Yes, I am cramming them in, so this is a nice, easy one to choose. I actually did mention it when I first started the challenge in December, so it’s only a little slack of me. Besides it allows me to make another public service announcement.

As far as children’s literature, it is hard to argue with Dr. Seuss’ prominence in our culture. He, Theodore Geisel, contributed more than just a Cat or a Grinch; he pretty much revolutionized the way we teach our children to read. This Monday, March 2 is Read Across America Day, which just happens to be Dr. Seuss Day too [it’s his birthday!]. In honor of the great man of words, parents and teachers (and anyone with 15 minutes to spare), are encouraged to read to children. The National Education Association through is even offering four free e-book downloads of classic Dr. Seuss books, including Horton’s own tale. So celebrate everyone’s favorite rhymer and make a kid’s day. You could even make a day of it with Horton in book form and his full-length animated film. If you want to eat green eggs and ham too, that’s entirely up to you.


Personally, I was glad to hear that Horton was going to get his chance at a revival. These days a film version is a guarantee of related merchandise and what better gift to get than a book, I ask you? His story, seriously now,  is such a good one for children of all ages. If you think about it, the Cat and the Grinch really are scoundrels. Horton the elephant, however, is a good guy, who speaks out for what he believes in and for people who cannot speak for themselves. To summarize: Horton discovers another world within his own larger world, a subculture if you will. He defends their rights to exist, despite resistance and attacks from others in his community, including a couple of rude kangaroos. In the long run, he helps the little Whos find their own voices and he teaches the others a lesson in equality and tolerance: “A person’s a person, no matter how small.”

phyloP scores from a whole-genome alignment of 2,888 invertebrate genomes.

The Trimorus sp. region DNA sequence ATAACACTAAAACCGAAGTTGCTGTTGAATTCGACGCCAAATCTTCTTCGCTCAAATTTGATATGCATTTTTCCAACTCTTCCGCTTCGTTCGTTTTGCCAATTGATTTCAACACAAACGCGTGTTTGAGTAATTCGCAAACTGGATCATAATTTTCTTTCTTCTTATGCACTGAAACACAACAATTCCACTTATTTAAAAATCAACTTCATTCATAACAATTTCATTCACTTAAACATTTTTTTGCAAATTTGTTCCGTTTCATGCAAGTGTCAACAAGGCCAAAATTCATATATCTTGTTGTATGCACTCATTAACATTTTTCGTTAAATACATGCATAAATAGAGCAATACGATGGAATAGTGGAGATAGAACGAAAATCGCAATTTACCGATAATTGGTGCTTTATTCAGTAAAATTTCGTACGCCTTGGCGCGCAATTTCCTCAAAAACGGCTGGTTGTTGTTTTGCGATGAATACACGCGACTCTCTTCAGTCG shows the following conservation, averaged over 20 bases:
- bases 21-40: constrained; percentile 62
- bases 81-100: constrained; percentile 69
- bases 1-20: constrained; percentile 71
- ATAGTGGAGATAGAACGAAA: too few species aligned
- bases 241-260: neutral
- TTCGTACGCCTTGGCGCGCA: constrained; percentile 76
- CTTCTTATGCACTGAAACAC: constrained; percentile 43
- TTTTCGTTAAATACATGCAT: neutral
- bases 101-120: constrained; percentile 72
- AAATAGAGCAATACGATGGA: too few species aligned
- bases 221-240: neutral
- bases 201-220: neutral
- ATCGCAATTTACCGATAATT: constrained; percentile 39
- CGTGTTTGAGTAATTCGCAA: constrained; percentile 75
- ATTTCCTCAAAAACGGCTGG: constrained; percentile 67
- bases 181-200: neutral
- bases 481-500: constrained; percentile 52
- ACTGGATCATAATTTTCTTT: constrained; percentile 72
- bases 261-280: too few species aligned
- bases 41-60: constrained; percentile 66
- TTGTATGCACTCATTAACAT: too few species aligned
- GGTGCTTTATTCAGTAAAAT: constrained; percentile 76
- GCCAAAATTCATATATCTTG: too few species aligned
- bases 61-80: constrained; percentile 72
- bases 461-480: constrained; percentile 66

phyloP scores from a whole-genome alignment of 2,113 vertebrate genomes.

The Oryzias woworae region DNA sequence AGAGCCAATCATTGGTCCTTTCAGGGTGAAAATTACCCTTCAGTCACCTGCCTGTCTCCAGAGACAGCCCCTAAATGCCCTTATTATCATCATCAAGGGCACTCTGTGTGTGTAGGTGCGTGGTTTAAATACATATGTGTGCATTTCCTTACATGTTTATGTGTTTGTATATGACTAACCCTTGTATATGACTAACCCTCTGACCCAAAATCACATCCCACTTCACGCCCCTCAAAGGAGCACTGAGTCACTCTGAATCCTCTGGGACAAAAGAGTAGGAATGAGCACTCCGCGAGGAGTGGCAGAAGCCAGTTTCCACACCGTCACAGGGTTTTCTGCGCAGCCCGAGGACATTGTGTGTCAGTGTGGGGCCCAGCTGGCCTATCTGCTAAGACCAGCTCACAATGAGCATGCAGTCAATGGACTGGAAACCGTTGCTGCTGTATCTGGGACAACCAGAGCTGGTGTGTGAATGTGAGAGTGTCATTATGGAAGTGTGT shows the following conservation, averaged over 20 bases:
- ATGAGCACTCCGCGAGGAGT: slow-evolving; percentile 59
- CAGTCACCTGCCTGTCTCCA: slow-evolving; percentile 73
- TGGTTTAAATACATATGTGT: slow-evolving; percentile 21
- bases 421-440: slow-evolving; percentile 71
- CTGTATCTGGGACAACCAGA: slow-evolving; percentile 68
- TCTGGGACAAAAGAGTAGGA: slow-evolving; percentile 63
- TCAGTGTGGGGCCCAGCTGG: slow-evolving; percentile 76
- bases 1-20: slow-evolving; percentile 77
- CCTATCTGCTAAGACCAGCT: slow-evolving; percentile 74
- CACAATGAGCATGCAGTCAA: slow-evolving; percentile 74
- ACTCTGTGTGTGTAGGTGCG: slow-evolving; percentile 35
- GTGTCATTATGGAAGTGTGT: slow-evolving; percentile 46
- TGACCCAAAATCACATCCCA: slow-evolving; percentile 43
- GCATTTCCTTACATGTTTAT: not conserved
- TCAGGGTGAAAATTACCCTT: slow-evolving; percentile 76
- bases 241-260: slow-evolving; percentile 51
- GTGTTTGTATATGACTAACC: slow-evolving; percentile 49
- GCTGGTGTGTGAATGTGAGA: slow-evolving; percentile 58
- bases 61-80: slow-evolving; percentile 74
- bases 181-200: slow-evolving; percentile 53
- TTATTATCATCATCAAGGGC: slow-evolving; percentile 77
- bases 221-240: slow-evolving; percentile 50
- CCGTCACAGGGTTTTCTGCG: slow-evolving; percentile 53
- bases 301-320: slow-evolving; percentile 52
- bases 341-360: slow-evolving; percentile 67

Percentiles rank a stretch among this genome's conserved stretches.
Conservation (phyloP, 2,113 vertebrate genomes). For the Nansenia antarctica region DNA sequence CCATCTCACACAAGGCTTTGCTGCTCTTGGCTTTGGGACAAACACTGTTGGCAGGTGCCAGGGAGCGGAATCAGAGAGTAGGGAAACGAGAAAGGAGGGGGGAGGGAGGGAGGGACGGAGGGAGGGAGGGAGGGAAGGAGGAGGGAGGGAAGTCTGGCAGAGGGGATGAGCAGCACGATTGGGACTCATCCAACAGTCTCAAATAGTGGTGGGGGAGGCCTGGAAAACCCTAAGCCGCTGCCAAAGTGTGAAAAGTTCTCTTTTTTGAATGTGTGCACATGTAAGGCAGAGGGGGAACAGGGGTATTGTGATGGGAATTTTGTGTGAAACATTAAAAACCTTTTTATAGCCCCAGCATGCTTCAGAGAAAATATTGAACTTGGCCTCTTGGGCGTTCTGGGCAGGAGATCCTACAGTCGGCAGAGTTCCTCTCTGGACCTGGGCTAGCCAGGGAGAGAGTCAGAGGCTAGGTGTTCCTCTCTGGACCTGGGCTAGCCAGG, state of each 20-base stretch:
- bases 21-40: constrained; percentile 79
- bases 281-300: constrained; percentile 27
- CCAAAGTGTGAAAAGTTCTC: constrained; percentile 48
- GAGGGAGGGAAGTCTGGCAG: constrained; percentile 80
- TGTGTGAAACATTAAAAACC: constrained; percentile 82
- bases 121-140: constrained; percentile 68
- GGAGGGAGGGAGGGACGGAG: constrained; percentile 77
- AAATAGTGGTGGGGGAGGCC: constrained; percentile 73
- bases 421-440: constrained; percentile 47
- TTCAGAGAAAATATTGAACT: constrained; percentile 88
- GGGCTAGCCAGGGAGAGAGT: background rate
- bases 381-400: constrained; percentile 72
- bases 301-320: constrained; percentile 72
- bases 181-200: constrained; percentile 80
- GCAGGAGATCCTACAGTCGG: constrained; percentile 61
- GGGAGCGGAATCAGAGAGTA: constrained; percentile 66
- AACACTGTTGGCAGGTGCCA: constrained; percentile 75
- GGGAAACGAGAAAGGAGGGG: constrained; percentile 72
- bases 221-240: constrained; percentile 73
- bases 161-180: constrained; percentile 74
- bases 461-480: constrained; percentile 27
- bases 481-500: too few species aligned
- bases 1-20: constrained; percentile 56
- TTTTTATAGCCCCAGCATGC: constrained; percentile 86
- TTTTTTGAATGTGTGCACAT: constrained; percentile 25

Of course the film has its own script to follow, and it is probably not too surprising to learn that they changed the story more than a bit. They did have to try to stretch it out to the standard 90 minutes. So, the Mayor of Whoville gets a wife and many kids, there is some added drama and even a dose of social satire. The main plot is maintained, but sometimes it is hard to tell. In this case, though, I say “So what?” It is silly enough for kids and parents will enjoy some of comedy’s biggest names as the voices of Horton (Jim Carrey), the Mayor (Steve Carell) and the Kangaroo (Carol Burnett). The cast is full of other great comic voices too. The animating team, which also worked on Ice Age, has done a wonderful job of creating modern Whos and also maintaining the classic Seuss look.

I have to admit that there have been problems with Seuss adaptations in the past. I was not impressed at all with The Cat in the Hat starring Mike Myers, and though it has become a holiday standard and I have found the kids watching it in July, The Grinch version which Carrey did is way over the top, and at times grates the nerves to a fine point. I like both actors, but they both seem to have forgotten that one of  Dr. Seuss’ universal appeals is that it is clean fun. Kids really do not need to add extra potty-humor to their lives. Maybe Horton is saved by being animated instead. Not only does it mean we are not seeing Carrey in an elephant costume, but it also maintains a little more of the Seuss whimsy.  Though it could definitely use a few more rhymes.